National Center for Learning Disabilities: Cultivating Self-Advocacy by Students with Disabilities

At the National Center for Learning Disabilities (NCLD), Director of Innovation Ace Parsi asks: “How can a student who comes from a position without privilege learn to advocate for themselves to a person who has privilege?”

NCLD concludes that self-advocacy consists of four components:

  1. Knowledge of yourself and your needs
  2. Knowledge of your rights
  3. Communication of your needs and rights to those in power
  4. Advocating for the rights of your group

The struggles of marginalized students are exacerbated by the COVID-19 pandemic, racialized violence, and the economic downturn. In a traditional classroom setting, these students might get by by “faking it,” which Parsi said is a sign the educational system must change. Instead, the system should provide avenues for these students to understand and communicate their needs. Parsi and his colleagues recommend schools apply a set of guidelines called Universal Design for Learning (UDL) from CAST. These ensure flexibility in how students access material, engage with it, and show what they’ve learned.

The Center for Black Educator Development: Ensure Equity in Recruiting, Training, Hiring Diverse Educators

To cultivate stronger student identity, students must be able to see their lived experience reflected in their educators, says Sharif El-Mekki, CEO of The Center for Black Educator Development (CBED), whose mission is to ensure equity in the recruiting, training, hiring, and retention of quality educators who reflect the cultural background and share the socio-political interests of the students they serve.

El-Mekki and his colleagues are creating a workforce of diverse Black, Indigenous, and People of Color (BIPOC) educators through a four-part program that focuses on the pathways to teaching, professional learning, culturally informed pedagogy and policy changes. As part of its educator training, CBED targets 5 professional learning outcomes:

  1. Achievement: What are the skills and competencies I need to meet that are aligned to my work and role?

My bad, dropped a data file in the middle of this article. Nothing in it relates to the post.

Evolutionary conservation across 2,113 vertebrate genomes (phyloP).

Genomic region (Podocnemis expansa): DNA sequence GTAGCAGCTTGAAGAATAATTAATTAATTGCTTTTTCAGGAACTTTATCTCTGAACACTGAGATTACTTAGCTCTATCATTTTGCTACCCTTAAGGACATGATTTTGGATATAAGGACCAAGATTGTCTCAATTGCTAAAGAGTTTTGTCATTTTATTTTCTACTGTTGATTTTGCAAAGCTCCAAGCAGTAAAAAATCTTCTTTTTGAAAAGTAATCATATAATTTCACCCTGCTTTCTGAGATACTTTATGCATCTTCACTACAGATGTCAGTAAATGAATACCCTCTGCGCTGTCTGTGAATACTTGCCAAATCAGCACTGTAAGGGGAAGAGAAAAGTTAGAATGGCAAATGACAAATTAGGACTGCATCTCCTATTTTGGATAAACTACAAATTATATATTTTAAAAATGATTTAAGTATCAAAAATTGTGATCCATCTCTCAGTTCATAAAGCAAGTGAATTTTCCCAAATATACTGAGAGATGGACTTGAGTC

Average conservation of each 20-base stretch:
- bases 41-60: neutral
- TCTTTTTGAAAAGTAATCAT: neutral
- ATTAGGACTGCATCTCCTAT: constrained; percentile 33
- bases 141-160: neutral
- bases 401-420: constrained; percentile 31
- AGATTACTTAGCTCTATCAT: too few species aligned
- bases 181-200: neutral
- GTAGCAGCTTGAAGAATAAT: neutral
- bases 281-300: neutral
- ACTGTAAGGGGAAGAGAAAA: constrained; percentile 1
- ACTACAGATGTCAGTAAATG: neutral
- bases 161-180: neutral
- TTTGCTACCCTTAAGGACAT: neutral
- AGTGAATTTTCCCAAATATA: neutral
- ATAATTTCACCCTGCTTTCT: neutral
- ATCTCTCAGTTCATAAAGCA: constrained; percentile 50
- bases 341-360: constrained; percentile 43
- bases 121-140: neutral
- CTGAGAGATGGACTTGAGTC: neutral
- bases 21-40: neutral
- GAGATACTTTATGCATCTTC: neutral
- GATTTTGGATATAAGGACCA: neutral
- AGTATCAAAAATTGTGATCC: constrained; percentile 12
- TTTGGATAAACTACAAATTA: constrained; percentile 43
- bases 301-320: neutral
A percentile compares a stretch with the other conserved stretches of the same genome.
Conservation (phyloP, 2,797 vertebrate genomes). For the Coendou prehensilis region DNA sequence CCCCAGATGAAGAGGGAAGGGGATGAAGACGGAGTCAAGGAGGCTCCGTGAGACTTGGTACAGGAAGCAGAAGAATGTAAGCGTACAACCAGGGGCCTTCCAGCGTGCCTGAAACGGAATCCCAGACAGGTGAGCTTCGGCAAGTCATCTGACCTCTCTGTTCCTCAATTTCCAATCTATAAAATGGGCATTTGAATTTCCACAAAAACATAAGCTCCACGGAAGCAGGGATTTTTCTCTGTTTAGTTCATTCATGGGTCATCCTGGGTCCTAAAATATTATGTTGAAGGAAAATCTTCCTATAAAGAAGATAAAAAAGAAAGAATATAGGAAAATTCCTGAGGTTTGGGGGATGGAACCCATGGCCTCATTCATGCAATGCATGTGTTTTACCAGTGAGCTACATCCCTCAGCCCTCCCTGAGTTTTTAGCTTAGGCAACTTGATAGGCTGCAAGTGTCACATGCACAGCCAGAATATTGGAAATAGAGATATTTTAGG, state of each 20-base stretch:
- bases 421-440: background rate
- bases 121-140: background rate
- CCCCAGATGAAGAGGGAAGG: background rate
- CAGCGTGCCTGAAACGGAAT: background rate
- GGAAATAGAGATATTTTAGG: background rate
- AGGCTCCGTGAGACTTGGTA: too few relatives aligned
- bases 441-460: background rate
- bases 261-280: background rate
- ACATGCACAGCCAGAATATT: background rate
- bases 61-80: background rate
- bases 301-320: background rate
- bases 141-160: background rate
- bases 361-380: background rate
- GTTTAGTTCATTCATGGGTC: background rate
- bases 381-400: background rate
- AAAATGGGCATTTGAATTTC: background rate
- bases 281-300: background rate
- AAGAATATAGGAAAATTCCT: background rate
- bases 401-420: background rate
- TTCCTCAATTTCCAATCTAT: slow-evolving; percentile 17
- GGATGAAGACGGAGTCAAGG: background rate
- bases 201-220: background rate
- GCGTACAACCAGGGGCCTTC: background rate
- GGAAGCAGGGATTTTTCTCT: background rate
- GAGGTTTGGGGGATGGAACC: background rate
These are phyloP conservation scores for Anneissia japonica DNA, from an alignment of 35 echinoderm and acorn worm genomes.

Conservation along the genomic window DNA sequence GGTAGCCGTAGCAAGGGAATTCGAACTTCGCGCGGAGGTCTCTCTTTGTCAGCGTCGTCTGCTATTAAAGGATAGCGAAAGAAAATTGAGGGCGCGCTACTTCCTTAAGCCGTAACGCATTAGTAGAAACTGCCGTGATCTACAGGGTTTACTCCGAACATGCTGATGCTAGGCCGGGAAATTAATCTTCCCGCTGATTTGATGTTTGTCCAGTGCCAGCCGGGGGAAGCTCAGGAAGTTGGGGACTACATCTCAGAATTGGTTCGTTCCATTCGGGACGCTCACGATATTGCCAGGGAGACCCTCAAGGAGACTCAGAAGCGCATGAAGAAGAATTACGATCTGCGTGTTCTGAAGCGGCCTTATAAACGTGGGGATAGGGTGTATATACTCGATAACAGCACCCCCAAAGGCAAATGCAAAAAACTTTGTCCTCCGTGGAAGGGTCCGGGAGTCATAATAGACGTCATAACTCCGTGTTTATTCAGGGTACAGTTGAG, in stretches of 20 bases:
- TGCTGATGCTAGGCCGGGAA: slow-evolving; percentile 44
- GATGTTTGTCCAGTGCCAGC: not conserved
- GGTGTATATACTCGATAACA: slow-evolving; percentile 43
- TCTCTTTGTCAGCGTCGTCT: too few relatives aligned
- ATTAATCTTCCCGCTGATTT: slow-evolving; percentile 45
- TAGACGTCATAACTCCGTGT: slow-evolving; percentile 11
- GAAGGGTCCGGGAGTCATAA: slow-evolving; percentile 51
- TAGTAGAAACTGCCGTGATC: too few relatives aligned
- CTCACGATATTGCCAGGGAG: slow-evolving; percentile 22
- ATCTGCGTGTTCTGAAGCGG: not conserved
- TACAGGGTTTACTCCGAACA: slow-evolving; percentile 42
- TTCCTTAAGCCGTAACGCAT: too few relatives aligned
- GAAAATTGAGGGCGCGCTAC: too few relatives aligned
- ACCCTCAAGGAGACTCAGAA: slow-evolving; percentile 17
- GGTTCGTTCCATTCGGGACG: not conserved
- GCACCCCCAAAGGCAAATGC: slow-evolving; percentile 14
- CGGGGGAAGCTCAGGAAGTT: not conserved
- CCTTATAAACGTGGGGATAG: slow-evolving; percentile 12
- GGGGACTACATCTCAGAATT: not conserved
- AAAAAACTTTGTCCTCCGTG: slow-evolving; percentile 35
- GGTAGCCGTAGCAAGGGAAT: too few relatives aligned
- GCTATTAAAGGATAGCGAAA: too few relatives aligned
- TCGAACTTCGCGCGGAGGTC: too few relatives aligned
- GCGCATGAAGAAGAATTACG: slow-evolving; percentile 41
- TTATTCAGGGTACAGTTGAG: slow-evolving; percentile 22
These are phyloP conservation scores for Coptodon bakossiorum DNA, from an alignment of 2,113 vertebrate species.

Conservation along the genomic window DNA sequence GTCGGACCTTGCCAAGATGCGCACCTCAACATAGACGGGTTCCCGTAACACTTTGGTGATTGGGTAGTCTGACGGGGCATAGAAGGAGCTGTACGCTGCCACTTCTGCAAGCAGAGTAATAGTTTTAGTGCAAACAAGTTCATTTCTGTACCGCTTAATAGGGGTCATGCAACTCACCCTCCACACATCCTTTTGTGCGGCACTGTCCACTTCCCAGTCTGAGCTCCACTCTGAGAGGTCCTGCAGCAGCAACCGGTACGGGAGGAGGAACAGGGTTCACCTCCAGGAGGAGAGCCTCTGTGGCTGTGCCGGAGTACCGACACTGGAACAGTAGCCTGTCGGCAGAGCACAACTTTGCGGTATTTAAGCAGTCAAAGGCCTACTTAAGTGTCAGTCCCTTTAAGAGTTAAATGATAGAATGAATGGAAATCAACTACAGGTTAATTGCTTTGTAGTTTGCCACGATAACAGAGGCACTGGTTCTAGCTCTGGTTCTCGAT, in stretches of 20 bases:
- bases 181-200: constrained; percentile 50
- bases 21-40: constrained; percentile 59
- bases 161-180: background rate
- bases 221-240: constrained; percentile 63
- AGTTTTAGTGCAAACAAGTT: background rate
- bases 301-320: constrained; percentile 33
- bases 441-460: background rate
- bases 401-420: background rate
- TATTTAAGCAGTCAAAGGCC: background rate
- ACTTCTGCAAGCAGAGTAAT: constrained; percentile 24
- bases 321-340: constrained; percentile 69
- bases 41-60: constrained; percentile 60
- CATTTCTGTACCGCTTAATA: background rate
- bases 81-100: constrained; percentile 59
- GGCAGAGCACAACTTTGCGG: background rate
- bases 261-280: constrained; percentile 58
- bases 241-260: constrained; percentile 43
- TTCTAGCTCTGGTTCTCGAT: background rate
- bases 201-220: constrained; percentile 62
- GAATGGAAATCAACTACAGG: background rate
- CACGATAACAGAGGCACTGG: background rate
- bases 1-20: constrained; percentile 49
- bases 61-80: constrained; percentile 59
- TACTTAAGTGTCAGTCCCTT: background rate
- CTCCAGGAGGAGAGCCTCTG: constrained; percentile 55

2. Cultural Competence: What is my history and my current experience? What is the history and current experience of those around me?
  3. Critical Consciousness: What is structural inequality and oppression? How have I and others contributed to it?
  4. Servant Leadership: How do I act as an individual and as part of a collective to enact social justice for those who have experienced structural inequality and oppression?
  5. Healing Practices: How do I bring restoration to those who have been oppressed, even when I have contributed to the oppression? How do I pursue and receive my own healing?

These core competencies are beneficial to Black students and all students because they help educators acknowledge and lift up student identity.

Equity x Innovation (eXi): Student-Led Solutions

Within the same lens of racial identity and agency, Dr. Temple Lovelace, an associate professor of special education at Duquesne University, has devoted herself to providing opportunities for youth to organize and redesign inequitable programs, policies, practices, and spaces in their schools and communities. She and her team developed a teacher-powered, youth-led model called Education Uncontained, which follows three key steps: First, there’s a learning exchange, in which students and teachers engage together around issues of equity, relationships, school structures, and activism. The next step is dedicated to exploration and design, where students take the lead in designing and prototyping a project identified and defined by students. The final step is implementation: when students pilot, roll-out, and then promote the project.

In this model, teacher-powered, student-led, real-world projects can help students feel represented and foster agency. This process can create novel solutions in this time of uncertainty and the new challenges of COVID-19.

Character Lab: Building Learner Identity and Agency Through Character

Angela Duckworth, the University of Pennsylvania researcher and author of Grit: The Power of Passion and Perseverance, co-founded the nonprofit Character Lab to help educators understand the conditions that support social, emotional, academic, and physical well-being for young people. Character Lab believes that character—the strengths of heart, will, and mind that we use to help ourselves and others—is a critical component of student agency.

Character Lab has developed a series of Playbooks that teachers can use to help students strengthen their character. Each Playbook, authored by leading scientists, contains definitions of different traits, with tips on how to begin conversations with students, and additional resources and supports to help implement changes. The Playbooks contain lessons on everything from how to cultivate purpose—how to make a meaningful contribution to the world—to how to cultivate curiosity and build self-control.

The Montessori Method: Cultivating Agency in Young Students

Often, discussions about building agency focus on older students, but educators like Anna Perry, executive director of Seton Montessori Institute and Schools, have discovered the importance of cultivating the inherent agency of even the youngest of learners. In Montessori classrooms, children become self-regulated through concentration on stimulating self-chosen tasks, or “works,” that they can pursue.

Montessori educators have developed a set of three approaches to foster agency in young students. Through mixed-age groups, teachers look at each student as an individual, and peers are empowered to become one another’s guides. Through individualized education, teachers focus on what individuals students (rather than the cohort or the label) need to learn and grow. Through the concept of “independence, situated within interdependence,” students learn responsibility for themselves while maintaining respect for others.